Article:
It was one of the major surprises in last week’s meeting of the Kentucky Board of Education.
The Robert Frost Middle School is upset that it is losing its School Based Decision Making (SBDM) authority. Frost appealed that decision from education commissioner Terry Holliday to the state board, which rendered its verdict (Frost will lose SBDM control) on June 9, 2010.
During the board’s deliberation, astonishing information from the Frost appeal was revealed.
I was so surprised that I obtained a copy of the appeal package from Kentucky Department of Education Chief Legal Council Kevin Brown after the meeting to be sure I heard correctly.
After looking at this material, it was quite clear: whatever Jefferson County Public Schools looks at when it does its own evaluation of SBDM performance, it isn’t looking at some really important “stuff” that kids need to learn.
And, Jefferson County’s SBDM inspections help set up schools to get into trouble with better conducted audits.
Click the “Read More” link below to see more details.
The Frost appeal package contained this letter from the Jefferson County Public Schools Office of SBDM.
Well, a lot of evidence says that just isn’t so. It starts with the fact that after looking at three years of test data for reading and mathematics for every school in Kentucky, Frost wound up at the very bottom of the list for student performance.
That triggered a “School Leadership Assessment” by a Kentucky Department of Education audit team in March 2010 (one month previous to the Jefferson County evaluation shown above, by the way).
Overall, the state audit concluded:
• The school leadership assessment team has determined that the council does not have sufficient capacity to manage the recovery of the school and recommends the council’s authority be transferred to the Superintendent.
More detailed discussion found in several areas of the audit says [with my added comments in brackets]:
• The school council’s policy, program, and resource discussions are sometimes focused on academic performance. [Only sometimes]
• The council’s minutes sometimes reflect an attention to data but do not reveal a consistent vision for school transformation and the resulting increase in student services and student success.
• Monthly meetings do not indicate a consistent focus on gaps and gains in student achievement and a systemic plan of intervention for at-risk students.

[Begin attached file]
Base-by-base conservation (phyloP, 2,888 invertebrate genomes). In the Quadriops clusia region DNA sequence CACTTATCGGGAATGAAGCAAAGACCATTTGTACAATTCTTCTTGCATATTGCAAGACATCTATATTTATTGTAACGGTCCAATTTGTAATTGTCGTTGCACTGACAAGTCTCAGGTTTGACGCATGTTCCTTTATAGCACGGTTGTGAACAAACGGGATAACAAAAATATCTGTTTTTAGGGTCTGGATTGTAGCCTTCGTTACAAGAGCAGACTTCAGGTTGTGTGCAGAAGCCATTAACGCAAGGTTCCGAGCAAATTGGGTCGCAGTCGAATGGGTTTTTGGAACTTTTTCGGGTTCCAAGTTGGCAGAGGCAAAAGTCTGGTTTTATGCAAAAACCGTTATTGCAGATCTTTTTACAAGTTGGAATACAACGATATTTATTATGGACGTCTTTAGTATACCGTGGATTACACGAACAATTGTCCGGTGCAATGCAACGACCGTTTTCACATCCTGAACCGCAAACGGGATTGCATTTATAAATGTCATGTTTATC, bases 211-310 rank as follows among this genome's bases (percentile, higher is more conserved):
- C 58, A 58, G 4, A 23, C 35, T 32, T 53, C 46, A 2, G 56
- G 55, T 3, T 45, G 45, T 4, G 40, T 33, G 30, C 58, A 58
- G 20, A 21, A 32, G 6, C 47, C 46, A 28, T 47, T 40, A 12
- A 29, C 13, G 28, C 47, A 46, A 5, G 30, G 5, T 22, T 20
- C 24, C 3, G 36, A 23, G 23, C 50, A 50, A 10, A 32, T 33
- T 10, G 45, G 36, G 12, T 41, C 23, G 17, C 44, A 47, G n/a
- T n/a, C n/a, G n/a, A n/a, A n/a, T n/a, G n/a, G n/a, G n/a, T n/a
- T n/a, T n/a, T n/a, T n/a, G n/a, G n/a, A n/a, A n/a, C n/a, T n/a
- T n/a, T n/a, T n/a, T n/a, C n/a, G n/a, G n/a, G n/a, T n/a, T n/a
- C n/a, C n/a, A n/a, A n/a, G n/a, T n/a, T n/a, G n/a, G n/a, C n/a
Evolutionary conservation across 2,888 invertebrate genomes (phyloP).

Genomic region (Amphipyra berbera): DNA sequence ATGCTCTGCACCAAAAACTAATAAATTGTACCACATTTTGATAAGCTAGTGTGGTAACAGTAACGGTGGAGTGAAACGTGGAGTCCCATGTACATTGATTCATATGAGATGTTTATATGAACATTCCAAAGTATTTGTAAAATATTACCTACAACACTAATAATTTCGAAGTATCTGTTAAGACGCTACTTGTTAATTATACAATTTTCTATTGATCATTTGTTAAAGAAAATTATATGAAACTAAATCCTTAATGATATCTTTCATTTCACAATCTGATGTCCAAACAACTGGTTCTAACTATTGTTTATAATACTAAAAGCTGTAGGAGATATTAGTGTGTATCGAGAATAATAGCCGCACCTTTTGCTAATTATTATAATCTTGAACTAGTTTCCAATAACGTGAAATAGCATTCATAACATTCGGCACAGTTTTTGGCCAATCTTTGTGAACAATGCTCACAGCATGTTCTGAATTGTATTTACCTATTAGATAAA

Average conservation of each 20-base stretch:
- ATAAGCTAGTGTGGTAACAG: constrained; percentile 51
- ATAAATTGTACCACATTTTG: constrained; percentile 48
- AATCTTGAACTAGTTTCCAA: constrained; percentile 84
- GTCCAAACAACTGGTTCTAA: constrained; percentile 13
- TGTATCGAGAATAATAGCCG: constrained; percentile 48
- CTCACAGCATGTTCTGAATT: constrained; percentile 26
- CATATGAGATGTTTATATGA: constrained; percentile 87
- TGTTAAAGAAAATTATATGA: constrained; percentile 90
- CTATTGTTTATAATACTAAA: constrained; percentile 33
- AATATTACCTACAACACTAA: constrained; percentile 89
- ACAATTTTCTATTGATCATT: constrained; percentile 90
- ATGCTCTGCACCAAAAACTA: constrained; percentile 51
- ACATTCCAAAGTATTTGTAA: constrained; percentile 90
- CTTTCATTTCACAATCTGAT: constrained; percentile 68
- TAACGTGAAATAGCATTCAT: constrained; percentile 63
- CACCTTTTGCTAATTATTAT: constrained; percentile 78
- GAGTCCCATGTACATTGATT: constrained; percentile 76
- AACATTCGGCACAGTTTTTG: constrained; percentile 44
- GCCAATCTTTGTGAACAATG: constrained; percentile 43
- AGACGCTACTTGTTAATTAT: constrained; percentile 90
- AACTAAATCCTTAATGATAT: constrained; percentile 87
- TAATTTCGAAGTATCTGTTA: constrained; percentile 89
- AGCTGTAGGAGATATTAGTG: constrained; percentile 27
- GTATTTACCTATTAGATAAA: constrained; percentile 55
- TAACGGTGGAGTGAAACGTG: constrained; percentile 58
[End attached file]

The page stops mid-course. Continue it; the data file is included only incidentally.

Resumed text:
• The school council policy addresses the social and personal transition between schools (e.g., elementary to middle, middle to high), but regular or systematic discussions among and between schools to ensure the proper sequence of standards across all levels and to eliminate gaps and overlaps in the curriculum are not addressed in the policy nor are these discussions being initiated and facilitated by the district.
• The council submits plans to district leadership for review. These plans are primarily developed by the principal. [Like SBDMs or not, their efforts are supposed to be collaborative among all members, not just the principal]
• Most teachers are unable to use technology as an instructional approach because either the technology does not work or the principal and school council have not ensured that adequate technology is available (e.g., smart boards, Classroom Performance Systems) to have a meaningful impact on instruction. Many of the computers in the labs do not function, and the bulbs in some projectors have not been replaced, rendering projectors useless. [With such widespread outages, as overall management agency in the school, the SBDM should have taken notice, but apparently didn’t]
This is just a partial listing of audit findings.
Perhaps the most compelling findings are in the first four bullets, which relate to performance of students. Certainly, these findings are not consistent with top-level performance.
So, to reiterate, here’s my first point: What is Jefferson County looking at in their SBDM evaluations? Whatever that is, it isn’t looking at the most important “stuff,” which is what the Kentucky Department of Education says kids need.
I have another point.
During the state board’s discussions, several members noted that not one person from the Robert Frost Middle School took the time to come to the meeting. While such attendance wasn’t mandatory, if you were an educator involved in an action that was going to take power away from your school and you had filed an appeal, don’t you think you’d have sent at least one representative to the board meeting?
Robert Frost’s last day of school was June 2, 2010. Mr. Brown of the KDE informed me that the school was sent a fax with the state board’s agenda to hear their appeal at least two days before the meeting. The board meeting and the agenda item to hear appeals was posted in the Kentucky Department of Education’s web site even earlier.
Still, no-one showed up from Frost.
Somehow, after looking at the audit report, this absence fits. “Suspension” for the Frost SBDM seems highly warranted.
However, the responsibility for the Frost SBDM now shifts to the Jefferson County superintendent. Given the issues with his SBDM Office, I’m not sure if this will work much better for the students.